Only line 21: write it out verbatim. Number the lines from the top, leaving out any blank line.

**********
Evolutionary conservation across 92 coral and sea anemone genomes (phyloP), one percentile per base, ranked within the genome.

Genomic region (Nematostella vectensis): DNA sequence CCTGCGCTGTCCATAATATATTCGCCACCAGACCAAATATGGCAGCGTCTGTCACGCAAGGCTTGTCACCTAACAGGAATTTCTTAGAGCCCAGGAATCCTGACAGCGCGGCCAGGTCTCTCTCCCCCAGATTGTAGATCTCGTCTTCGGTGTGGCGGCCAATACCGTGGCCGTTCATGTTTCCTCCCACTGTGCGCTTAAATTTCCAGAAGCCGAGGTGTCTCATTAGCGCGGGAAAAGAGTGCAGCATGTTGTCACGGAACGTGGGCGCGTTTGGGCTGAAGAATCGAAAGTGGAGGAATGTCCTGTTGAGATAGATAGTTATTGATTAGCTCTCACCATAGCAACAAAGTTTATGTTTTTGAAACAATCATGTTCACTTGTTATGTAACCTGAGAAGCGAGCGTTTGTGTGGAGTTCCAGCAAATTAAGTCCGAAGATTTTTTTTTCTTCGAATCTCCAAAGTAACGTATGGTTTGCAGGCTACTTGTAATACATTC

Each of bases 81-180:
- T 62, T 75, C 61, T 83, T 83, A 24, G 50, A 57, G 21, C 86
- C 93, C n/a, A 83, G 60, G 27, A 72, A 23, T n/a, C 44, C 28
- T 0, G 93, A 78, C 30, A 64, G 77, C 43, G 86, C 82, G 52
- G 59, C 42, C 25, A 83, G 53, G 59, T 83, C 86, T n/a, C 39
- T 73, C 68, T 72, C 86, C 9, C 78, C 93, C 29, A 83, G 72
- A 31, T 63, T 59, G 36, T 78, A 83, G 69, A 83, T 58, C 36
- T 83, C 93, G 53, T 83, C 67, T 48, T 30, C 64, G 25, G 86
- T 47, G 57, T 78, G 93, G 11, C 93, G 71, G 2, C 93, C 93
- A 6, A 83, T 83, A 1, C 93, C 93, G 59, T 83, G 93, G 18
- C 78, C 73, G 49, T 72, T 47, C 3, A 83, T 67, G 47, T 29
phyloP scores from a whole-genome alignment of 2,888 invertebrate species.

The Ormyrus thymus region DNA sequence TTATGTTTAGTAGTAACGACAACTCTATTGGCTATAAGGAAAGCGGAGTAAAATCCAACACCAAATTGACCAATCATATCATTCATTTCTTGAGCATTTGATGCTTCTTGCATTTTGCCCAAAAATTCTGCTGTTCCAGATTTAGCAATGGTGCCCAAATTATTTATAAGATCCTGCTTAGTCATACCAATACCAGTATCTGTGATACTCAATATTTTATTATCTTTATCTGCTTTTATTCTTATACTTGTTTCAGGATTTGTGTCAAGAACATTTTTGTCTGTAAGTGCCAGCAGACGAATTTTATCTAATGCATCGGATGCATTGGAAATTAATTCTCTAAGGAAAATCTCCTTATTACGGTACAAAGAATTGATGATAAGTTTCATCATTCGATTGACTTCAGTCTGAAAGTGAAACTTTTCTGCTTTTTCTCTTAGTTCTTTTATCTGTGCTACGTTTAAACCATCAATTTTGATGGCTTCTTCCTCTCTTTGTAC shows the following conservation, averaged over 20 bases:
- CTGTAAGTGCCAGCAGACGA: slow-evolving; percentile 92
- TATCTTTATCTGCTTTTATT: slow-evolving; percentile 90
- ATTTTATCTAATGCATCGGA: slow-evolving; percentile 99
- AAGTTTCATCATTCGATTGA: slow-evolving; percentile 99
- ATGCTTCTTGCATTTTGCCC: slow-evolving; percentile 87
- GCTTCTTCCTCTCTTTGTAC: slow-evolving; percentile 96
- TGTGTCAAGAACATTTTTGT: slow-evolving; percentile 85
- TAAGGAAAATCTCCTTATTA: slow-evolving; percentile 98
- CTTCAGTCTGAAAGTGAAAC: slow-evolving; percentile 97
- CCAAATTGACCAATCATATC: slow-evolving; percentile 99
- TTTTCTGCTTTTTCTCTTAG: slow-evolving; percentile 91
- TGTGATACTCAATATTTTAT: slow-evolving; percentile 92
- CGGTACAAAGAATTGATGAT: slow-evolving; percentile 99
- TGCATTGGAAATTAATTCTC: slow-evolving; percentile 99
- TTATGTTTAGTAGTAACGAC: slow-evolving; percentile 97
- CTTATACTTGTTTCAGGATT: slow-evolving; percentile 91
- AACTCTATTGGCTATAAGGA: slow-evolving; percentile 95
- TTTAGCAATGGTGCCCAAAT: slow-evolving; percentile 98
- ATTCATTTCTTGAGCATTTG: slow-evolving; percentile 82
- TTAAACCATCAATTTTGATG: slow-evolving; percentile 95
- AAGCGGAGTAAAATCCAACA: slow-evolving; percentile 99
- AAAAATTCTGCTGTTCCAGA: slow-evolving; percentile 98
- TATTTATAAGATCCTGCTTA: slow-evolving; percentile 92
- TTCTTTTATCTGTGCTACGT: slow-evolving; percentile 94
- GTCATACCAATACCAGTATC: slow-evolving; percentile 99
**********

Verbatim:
- GCTTCTTCCTCTCTTTGTAC: slow-evolving; percentile 96